What Obama wouldn’t fund with $2B in loan guarantees
posted at 4:45 pm on August 20, 2009 by Ed Morrissey
Earlier this week, we found out what kind of energy production Barack Obama likes to support when he offered $2 billion in loans and guarantees to Brazilian oil producer Petrobras to drill off Brazil’s shores — while supporting a moratorium on offshore drilling in the US. Coincidentally, Obama had the opportunity to offer the exact same amount of money to an American company for energy production just three weeks earlier. Did they get the cash for their zero-emission energy industry venture? Apparently, George Soros didn’t invest in USEC:
Bethesda-based USEC on Tuesday accused President Obama of reneging on a campaign pledge after the Energy Department turned down the company’s request for $2 billion in loan guarantees for a new uranium enrichment project in Piketon, Ohio.
USEC, which operates the nation’s only uranium enrichment facility, said it would “demobilize” the new project, which it said could not obtain private financing without the federal loan guarantee. The company has already spent $1.5 billion on what it calls the American Centrifuge Plant, but USEC says the final price tag could reach $3.5 billion, 1 1/2 times as much as it estimated two years ago.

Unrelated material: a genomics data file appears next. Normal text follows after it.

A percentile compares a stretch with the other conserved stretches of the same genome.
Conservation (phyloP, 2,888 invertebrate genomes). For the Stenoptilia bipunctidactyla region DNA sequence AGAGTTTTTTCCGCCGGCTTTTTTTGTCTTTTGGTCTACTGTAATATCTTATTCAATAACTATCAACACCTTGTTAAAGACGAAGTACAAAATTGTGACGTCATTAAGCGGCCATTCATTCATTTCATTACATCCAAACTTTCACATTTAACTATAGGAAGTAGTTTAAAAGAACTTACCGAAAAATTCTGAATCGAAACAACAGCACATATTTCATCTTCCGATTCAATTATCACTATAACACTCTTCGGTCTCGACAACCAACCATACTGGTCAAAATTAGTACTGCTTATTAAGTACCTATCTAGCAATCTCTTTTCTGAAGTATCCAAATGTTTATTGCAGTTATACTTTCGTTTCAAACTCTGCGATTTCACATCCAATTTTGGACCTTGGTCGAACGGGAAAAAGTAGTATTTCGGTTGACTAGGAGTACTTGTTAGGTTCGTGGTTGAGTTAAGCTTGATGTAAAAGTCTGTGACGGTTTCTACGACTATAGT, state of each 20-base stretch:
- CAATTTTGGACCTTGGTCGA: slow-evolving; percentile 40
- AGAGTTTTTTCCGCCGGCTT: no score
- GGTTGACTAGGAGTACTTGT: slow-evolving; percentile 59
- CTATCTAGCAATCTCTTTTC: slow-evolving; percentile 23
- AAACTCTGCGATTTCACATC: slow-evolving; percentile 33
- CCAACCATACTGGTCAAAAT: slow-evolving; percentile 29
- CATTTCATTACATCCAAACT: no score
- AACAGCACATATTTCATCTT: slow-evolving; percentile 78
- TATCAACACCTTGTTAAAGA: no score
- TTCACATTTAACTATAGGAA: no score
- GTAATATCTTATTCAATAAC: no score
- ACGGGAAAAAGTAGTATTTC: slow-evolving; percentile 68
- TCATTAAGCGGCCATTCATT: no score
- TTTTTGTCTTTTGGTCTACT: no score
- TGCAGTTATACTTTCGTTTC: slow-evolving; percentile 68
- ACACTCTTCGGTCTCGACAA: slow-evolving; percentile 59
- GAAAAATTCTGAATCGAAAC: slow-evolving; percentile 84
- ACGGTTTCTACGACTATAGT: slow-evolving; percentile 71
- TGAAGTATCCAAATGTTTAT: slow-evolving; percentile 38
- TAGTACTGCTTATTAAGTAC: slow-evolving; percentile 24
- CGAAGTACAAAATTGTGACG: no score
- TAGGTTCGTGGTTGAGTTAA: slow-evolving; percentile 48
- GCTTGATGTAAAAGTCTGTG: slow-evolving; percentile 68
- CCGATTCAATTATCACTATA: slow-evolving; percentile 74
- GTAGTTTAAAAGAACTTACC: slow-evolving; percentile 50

“We are shocked and disappointed by DOE’s decision,” USEC chief executive John K. Welch said in a statement. “President Obama promised to support the loan guarantee for the American Centrifuge Plant while he campaigned in Ohio. We are disappointed that campaign commitment has not been met.”
Let’s make this clear. Obama found $2 billion in the depleted Treasury to fund an expansion of oil production in Brazil, despite both his opposition to American offshore drilling and to increasing reliance on fossil fuels. However, he cannot find any money to keep a promise to support nuclear energy in the US by keeping the USEC plant in operation in Ohio, a state that will get hammered by his cap-and-trade proposal. The denial will set back the introduction of nuclear energy that could replace some of the coal-based electrical power generated in Ohio and elsewhere.
The DoE says that the USEC project has not reached the readiness stage required for funding. However, the same is true of the project that Obama’s funding in Brazil. In fact, investors (other than Soros) wonder whether the state-owned and state-run Petrobras is really up to the task of properly exploiting the find, despite the leftist government’s campaign of supporting Petrobras control of it. The extraction of the coastal find is still in the planning stages, whereas the USEC facility is much closer to production. Yet the US has no use for American energy even as it subsidizes Brazil’s government-owned oil production.
What’s the difference that pushed Obama towards Petrobras and away from USEC? Because from here, it just looks like George Soros.